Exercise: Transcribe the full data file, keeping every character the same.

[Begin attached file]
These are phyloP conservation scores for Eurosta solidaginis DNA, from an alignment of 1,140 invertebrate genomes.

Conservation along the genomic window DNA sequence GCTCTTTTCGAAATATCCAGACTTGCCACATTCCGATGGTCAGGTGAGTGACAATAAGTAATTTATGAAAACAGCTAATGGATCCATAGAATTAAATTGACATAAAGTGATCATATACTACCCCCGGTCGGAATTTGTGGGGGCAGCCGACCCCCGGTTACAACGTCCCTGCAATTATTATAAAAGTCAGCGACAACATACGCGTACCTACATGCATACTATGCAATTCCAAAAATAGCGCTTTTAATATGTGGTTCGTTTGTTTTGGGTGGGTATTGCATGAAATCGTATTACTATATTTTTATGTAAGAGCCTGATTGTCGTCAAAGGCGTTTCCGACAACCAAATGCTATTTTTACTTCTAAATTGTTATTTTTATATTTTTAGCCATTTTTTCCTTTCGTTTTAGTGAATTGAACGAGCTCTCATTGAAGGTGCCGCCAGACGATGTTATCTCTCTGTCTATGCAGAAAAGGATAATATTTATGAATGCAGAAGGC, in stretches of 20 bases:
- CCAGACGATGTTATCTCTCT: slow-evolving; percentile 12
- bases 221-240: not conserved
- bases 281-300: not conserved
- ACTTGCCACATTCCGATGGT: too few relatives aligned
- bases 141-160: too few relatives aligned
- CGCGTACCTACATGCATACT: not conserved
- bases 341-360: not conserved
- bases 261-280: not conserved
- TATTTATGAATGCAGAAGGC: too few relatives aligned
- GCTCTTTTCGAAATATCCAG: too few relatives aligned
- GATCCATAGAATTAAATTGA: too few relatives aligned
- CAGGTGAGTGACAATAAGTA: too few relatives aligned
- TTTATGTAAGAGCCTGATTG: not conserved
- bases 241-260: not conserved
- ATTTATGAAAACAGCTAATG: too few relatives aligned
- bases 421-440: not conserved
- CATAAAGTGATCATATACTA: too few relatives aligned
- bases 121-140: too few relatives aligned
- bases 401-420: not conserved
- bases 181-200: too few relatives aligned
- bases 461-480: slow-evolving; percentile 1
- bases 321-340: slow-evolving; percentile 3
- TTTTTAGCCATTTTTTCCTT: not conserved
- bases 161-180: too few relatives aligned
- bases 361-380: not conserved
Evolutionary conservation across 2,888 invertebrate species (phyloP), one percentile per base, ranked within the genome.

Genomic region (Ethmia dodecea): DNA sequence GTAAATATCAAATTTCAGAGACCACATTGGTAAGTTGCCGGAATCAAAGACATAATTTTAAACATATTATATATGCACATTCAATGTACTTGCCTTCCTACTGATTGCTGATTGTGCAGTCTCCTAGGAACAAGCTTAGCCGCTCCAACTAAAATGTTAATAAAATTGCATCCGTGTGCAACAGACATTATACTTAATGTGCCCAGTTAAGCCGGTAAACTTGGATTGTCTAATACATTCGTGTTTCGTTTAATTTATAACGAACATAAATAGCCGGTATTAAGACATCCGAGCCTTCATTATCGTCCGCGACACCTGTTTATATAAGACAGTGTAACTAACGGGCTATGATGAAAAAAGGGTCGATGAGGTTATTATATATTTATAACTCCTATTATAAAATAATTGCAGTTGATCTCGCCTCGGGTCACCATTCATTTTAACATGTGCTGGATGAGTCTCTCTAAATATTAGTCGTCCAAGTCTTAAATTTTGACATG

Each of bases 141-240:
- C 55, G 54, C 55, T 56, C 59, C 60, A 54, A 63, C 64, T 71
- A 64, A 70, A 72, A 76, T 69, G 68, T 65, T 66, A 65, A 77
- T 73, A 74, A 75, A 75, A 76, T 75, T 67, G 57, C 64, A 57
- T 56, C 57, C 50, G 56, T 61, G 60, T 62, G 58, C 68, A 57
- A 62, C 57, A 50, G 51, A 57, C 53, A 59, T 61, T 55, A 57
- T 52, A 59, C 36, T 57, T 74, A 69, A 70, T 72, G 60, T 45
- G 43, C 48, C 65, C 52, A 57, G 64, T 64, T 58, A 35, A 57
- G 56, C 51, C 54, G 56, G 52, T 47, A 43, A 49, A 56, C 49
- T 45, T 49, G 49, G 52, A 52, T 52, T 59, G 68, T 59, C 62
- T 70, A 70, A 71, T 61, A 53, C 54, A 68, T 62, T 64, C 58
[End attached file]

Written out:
These are phyloP conservation scores for Eurosta solidaginis DNA, from an alignment of 1,140 invertebrate genomes.

Conservation along the genomic window DNA sequence GCTCTTTTCGAAATATCCAGACTTGCCACATTCCGATGGTCAGGTGAGTGACAATAAGTAATTTATGAAAACAGCTAATGGATCCATAGAATTAAATTGACATAAAGTGATCATATACTACCCCCGGTCGGAATTTGTGGGGGCAGCCGACCCCCGGTTACAACGTCCCTGCAATTATTATAAAAGTCAGCGACAACATACGCGTACCTACATGCATACTATGCAATTCCAAAAATAGCGCTTTTAATATGTGGTTCGTTTGTTTTGGGTGGGTATTGCATGAAATCGTATTACTATATTTTTATGTAAGAGCCTGATTGTCGTCAAAGGCGTTTCCGACAACCAAATGCTATTTTTACTTCTAAATTGTTATTTTTATATTTTTAGCCATTTTTTCCTTTCGTTTTAGTGAATTGAACGAGCTCTCATTGAAGGTGCCGCCAGACGATGTTATCTCTCTGTCTATGCAGAAAAGGATAATATTTATGAATGCAGAAGGC, in stretches of 20 bases:
- CCAGACGATGTTATCTCTCT: slow-evolving; percentile 12
- bases 221-240: not conserved
- bases 281-300: not conserved
- ACTTGCCACATTCCGATGGT: too few relatives aligned
- bases 141-160: too few relatives aligned
- CGCGTACCTACATGCATACT: not conserved
- bases 341-360: not conserved
- bases 261-280: not conserved
- TATTTATGAATGCAGAAGGC: too few relatives aligned
- GCTCTTTTCGAAATATCCAG: too few relatives aligned
- GATCCATAGAATTAAATTGA: too few relatives aligned
- CAGGTGAGTGACAATAAGTA: too few relatives aligned
- TTTATGTAAGAGCCTGATTG: not conserved
- bases 241-260: not conserved
- ATTTATGAAAACAGCTAATG: too few relatives aligned
- bases 421-440: not conserved
- CATAAAGTGATCATATACTA: too few relatives aligned
- bases 121-140: too few relatives aligned
- bases 401-420: not conserved
- bases 181-200: too few relatives aligned
- bases 461-480: slow-evolving; percentile 1
- bases 321-340: slow-evolving; percentile 3
- TTTTTAGCCATTTTTTCCTT: not conserved
- bases 161-180: too few relatives aligned
- bases 361-380: not conserved
Evolutionary conservation across 2,888 invertebrate species (phyloP), one percentile per base, ranked within the genome.

Genomic region (Ethmia dodecea): DNA sequence GTAAATATCAAATTTCAGAGACCACATTGGTAAGTTGCCGGAATCAAAGACATAATTTTAAACATATTATATATGCACATTCAATGTACTTGCCTTCCTACTGATTGCTGATTGTGCAGTCTCCTAGGAACAAGCTTAGCCGCTCCAACTAAAATGTTAATAAAATTGCATCCGTGTGCAACAGACATTATACTTAATGTGCCCAGTTAAGCCGGTAAACTTGGATTGTCTAATACATTCGTGTTTCGTTTAATTTATAACGAACATAAATAGCCGGTATTAAGACATCCGAGCCTTCATTATCGTCCGCGACACCTGTTTATATAAGACAGTGTAACTAACGGGCTATGATGAAAAAAGGGTCGATGAGGTTATTATATATTTATAACTCCTATTATAAAATAATTGCAGTTGATCTCGCCTCGGGTCACCATTCATTTTAACATGTGCTGGATGAGTCTCTCTAAATATTAGTCGTCCAAGTCTTAAATTTTGACATG

Each of bases 141-240:
- C 55, G 54, C 55, T 56, C 59, C 60, A 54, A 63, C 64, T 71
- A 64, A 70, A 72, A 76, T 69, G 68, T 65, T 66, A 65, A 77
- T 73, A 74, A 75, A 75, A 76, T 75, T 67, G 57, C 64, A 57
- T 56, C 57, C 50, G 56, T 61, G 60, T 62, G 58, C 68, A 57
- A 62, C 57, A 50, G 51, A 57, C 53, A 59, T 61, T 55, A 57
- T 52, A 59, C 36, T 57, T 74, A 69, A 70, T 72, G 60, T 45
- G 43, C 48, C 65, C 52, A 57, G 64, T 64, T 58, A 35, A 57
- G 56, C 51, C 54, G 56, G 52, T 47, A 43, A 49, A 56, C 49
- T 45, T 49, G 49, G 52, A 52, T 52, T 59, G 68, T 59, C 62
- T 70, A 70, A 71, T 61, A 53, C 54, A 68, T 62, T 64, C 58